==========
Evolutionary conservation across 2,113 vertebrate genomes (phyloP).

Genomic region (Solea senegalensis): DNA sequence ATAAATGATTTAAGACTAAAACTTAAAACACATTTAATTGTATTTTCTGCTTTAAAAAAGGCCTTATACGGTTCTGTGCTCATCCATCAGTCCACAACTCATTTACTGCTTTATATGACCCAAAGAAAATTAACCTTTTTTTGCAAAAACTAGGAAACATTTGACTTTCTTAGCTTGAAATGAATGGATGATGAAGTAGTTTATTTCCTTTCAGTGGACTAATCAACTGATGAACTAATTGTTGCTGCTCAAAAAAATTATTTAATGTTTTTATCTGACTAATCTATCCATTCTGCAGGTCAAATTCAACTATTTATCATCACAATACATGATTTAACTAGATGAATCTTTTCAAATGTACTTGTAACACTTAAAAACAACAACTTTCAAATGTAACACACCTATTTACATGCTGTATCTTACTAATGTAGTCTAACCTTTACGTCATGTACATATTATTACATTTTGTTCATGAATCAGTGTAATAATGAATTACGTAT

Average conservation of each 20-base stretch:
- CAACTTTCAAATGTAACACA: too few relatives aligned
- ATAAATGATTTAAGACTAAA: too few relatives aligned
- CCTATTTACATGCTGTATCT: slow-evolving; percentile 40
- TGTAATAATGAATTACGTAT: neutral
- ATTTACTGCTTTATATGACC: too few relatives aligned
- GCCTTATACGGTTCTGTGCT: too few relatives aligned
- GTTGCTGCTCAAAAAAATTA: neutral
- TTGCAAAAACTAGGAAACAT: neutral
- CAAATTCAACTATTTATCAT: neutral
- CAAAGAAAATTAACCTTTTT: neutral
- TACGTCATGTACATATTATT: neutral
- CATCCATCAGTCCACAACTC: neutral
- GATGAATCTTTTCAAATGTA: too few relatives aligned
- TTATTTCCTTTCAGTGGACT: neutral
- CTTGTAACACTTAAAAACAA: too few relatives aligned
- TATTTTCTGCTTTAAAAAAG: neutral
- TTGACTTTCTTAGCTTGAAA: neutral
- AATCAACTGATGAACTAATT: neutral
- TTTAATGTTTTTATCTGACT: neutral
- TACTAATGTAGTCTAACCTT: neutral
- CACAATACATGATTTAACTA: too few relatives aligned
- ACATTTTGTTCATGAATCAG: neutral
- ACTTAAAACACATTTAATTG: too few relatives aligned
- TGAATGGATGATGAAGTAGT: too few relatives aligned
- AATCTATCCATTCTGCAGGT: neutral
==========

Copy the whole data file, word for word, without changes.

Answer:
Evolutionary conservation across 2,113 vertebrate genomes (phyloP).

Genomic region (Solea senegalensis): DNA sequence ATAAATGATTTAAGACTAAAACTTAAAACACATTTAATTGTATTTTCTGCTTTAAAAAAGGCCTTATACGGTTCTGTGCTCATCCATCAGTCCACAACTCATTTACTGCTTTATATGACCCAAAGAAAATTAACCTTTTTTTGCAAAAACTAGGAAACATTTGACTTTCTTAGCTTGAAATGAATGGATGATGAAGTAGTTTATTTCCTTTCAGTGGACTAATCAACTGATGAACTAATTGTTGCTGCTCAAAAAAATTATTTAATGTTTTTATCTGACTAATCTATCCATTCTGCAGGTCAAATTCAACTATTTATCATCACAATACATGATTTAACTAGATGAATCTTTTCAAATGTACTTGTAACACTTAAAAACAACAACTTTCAAATGTAACACACCTATTTACATGCTGTATCTTACTAATGTAGTCTAACCTTTACGTCATGTACATATTATTACATTTTGTTCATGAATCAGTGTAATAATGAATTACGTAT

Average conservation of each 20-base stretch:
- CAACTTTCAAATGTAACACA: too few relatives aligned
- ATAAATGATTTAAGACTAAA: too few relatives aligned
- CCTATTTACATGCTGTATCT: slow-evolving; percentile 40
- TGTAATAATGAATTACGTAT: neutral
- ATTTACTGCTTTATATGACC: too few relatives aligned
- GCCTTATACGGTTCTGTGCT: too few relatives aligned
- GTTGCTGCTCAAAAAAATTA: neutral
- TTGCAAAAACTAGGAAACAT: neutral
- CAAATTCAACTATTTATCAT: neutral
- CAAAGAAAATTAACCTTTTT: neutral
- TACGTCATGTACATATTATT: neutral
- CATCCATCAGTCCACAACTC: neutral
- GATGAATCTTTTCAAATGTA: too few relatives aligned
- TTATTTCCTTTCAGTGGACT: neutral
- CTTGTAACACTTAAAAACAA: too few relatives aligned
- TATTTTCTGCTTTAAAAAAG: neutral
- TTGACTTTCTTAGCTTGAAA: neutral
- AATCAACTGATGAACTAATT: neutral
- TTTAATGTTTTTATCTGACT: neutral
- TACTAATGTAGTCTAACCTT: neutral
- CACAATACATGATTTAACTA: too few relatives aligned
- ACATTTTGTTCATGAATCAG: neutral
- ACTTAAAACACATTTAATTG: too few relatives aligned
- TGAATGGATGATGAAGTAGT: too few relatives aligned
- AATCTATCCATTCTGCAGGT: neutral